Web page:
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MDARD Confirms Eastern Equine Encephalitis in St. Joseph County Horse

  Take precautions to protect your animals, yourself, and your family

LANSING, Mich.—Today, the Michigan Department of Agriculture and Rural Development is reporting Michigan’s first case of Eastern Equine Encephalitis (EEE) for 2022 in a three-year-old Standardbred filly from St. Joseph County. This discovery underscores the need for both horse owners and Michigan residents to take precautions.

EEE is a zoonotic, viral disease transmitted by mosquitoes to both animals and people; it is typically seen in late summer to early fall each year in Michigan. EEE is one of the most dangerous mosquito-borne diseases in the U.S. with a 90 percent fatality rate among horses that become ill and a 33 percent fatality rate among humans who become ill. Last year, Michigan experienced 9 cases of EEE in horses and one human case.

“The St. Joseph County horse was never vaccinated against EEE, and it developed signs of illness—including fever and ataxia—which progressed to the animal exhibiting neurologic signs and being down on the ground with an inability to get up. The horse later succumbed to the disease,” said State Veterinarian Nora Wineland, DVM. “It is critically important for horse owners to reach out to their veterinarian to discuss how to best protect their animals from EEE and other mosquito-borne diseases.”

To protect horses and other animals, owners are encouraged to take the following precautions: 

Talk to a veterinarian about vaccinating horses against EEE and other mosquito-borne diseases.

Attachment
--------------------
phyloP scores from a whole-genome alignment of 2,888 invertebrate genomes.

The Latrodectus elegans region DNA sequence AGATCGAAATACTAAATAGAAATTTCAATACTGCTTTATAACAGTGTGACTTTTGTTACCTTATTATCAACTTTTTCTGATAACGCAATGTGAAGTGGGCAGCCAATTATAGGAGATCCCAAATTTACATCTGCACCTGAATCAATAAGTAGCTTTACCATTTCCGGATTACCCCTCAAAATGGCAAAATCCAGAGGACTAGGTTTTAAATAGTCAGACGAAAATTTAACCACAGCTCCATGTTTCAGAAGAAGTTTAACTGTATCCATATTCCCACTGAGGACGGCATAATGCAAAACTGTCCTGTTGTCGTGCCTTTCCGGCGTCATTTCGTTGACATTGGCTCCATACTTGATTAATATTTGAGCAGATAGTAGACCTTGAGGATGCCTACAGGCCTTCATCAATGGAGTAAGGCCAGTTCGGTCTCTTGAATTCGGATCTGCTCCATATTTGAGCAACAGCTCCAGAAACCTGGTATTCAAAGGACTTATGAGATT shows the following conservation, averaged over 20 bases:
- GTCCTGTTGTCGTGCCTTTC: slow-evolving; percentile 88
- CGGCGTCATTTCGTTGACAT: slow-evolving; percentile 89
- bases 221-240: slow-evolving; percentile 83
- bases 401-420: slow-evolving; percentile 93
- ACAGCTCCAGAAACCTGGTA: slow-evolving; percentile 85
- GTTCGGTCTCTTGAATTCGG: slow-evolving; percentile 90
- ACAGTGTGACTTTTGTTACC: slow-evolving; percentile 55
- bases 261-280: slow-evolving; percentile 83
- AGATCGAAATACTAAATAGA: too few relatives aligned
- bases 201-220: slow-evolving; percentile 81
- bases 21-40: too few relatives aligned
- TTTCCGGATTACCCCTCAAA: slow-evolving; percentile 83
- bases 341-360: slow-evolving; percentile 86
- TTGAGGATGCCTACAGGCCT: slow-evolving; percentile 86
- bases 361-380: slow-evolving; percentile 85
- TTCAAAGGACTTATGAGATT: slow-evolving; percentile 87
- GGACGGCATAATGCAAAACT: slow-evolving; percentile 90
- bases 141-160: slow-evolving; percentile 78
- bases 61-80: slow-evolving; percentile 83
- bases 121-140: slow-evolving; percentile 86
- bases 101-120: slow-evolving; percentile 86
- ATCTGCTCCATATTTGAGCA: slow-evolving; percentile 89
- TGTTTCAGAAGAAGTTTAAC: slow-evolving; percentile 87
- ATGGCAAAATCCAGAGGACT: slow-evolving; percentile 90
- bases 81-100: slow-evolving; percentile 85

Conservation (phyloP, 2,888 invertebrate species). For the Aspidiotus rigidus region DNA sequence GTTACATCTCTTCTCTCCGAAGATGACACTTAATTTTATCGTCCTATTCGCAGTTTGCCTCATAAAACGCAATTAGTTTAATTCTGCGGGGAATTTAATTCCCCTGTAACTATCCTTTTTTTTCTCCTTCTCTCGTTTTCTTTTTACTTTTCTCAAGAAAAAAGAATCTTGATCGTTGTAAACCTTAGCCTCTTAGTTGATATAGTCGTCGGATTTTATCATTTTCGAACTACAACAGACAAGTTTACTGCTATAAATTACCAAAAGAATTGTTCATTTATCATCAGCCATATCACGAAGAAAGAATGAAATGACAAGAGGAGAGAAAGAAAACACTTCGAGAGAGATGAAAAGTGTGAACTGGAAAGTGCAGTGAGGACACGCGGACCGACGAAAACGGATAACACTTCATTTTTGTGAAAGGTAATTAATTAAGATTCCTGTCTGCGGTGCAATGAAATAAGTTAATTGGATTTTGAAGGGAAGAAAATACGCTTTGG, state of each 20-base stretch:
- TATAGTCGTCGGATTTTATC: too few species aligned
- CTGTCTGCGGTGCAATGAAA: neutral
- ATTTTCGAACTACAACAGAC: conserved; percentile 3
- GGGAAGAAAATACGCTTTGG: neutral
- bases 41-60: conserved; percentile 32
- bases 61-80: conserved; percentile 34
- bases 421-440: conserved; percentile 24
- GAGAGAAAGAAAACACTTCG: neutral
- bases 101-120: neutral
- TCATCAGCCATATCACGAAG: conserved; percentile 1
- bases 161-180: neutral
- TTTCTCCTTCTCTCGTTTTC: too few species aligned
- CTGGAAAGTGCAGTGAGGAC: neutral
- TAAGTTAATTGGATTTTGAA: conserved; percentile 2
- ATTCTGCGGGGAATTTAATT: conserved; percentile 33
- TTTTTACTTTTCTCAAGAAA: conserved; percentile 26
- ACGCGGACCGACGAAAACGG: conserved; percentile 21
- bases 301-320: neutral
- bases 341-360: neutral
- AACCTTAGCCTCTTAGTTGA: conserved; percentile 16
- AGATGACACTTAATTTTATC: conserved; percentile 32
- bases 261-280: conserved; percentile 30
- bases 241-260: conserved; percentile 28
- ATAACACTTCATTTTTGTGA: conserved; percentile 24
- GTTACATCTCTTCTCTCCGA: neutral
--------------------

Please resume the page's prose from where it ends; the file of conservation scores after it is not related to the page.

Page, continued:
Place livestock in a barn under fans (as mosquitoes are not strong flyers) during peak mosquito activity from dusk to dawn.
Use an insect repellant on animals that is approved for the species.
Eliminate standing water on the property—i.e., fill in puddles, repair eaves, and change the water in buckets and bowls at least once a day.
Contact a veterinarian if a horse shows signs of the illness: mild fever and stumbling, which can progress to being down and struggling to stand.

People can also be infected with EEE from the bite of a mosquito carrying the virus. The disease is not spread by horse-to-horse or horse-to-human contact. In humans, signs of EEE include the sudden onset of fever, chills, and body and joint aches. The virus can also cause severe encephalitis, resulting in headaches, disorientation, tremors, seizures, and paralysis. Permanent brain damage, coma, and death may occur in some cases.

"This equine case indicates the EEE virus is here in Michigan and provides a warning that residents could also become infected by a mosquito," said Dr. Natasha Bagdasarian, Michigan Department of Health and Human Services chief medical executive. "Michigan residents are urged to take precautions and protect themselves from mosquito bites."

Michiganders can stay healthy by following steps to avoid mosquito bites:

Using EPA registered insect repellents with one of the following active ingredients: DEET, picaridin, IR3535, oil of lemon eucalyptus or para-menthane-diol, and 2-undecanone; follow the product label instructions and reapply as directed.
o Don’t use repellent on children under 2 months of age. Instead, dress your child in clothing that covers arms and legs and cover crib, stroller and baby carrier with mosquito netting.
Wearing shoes and socks, light-colored long pants and long-sleeved shirts when outdoors.
Making sure doors and windows have tight-fitting screens. Repair or replace screens that have tears or other openings.
Using bed nets when sleeping outdoors or in conditions with no window screens.
Eliminating all sources of standing water that can support mosquito breeding around your home, including water in bird baths, abandoned swimming pools, wading pools, old tires and any other object holding water once a week.
Overall, EEE and other mosquito-borne illnesses will continue to pose a risk to both animals and humans until temperatures consistently fall below freezing.

For more information about EEE, please visit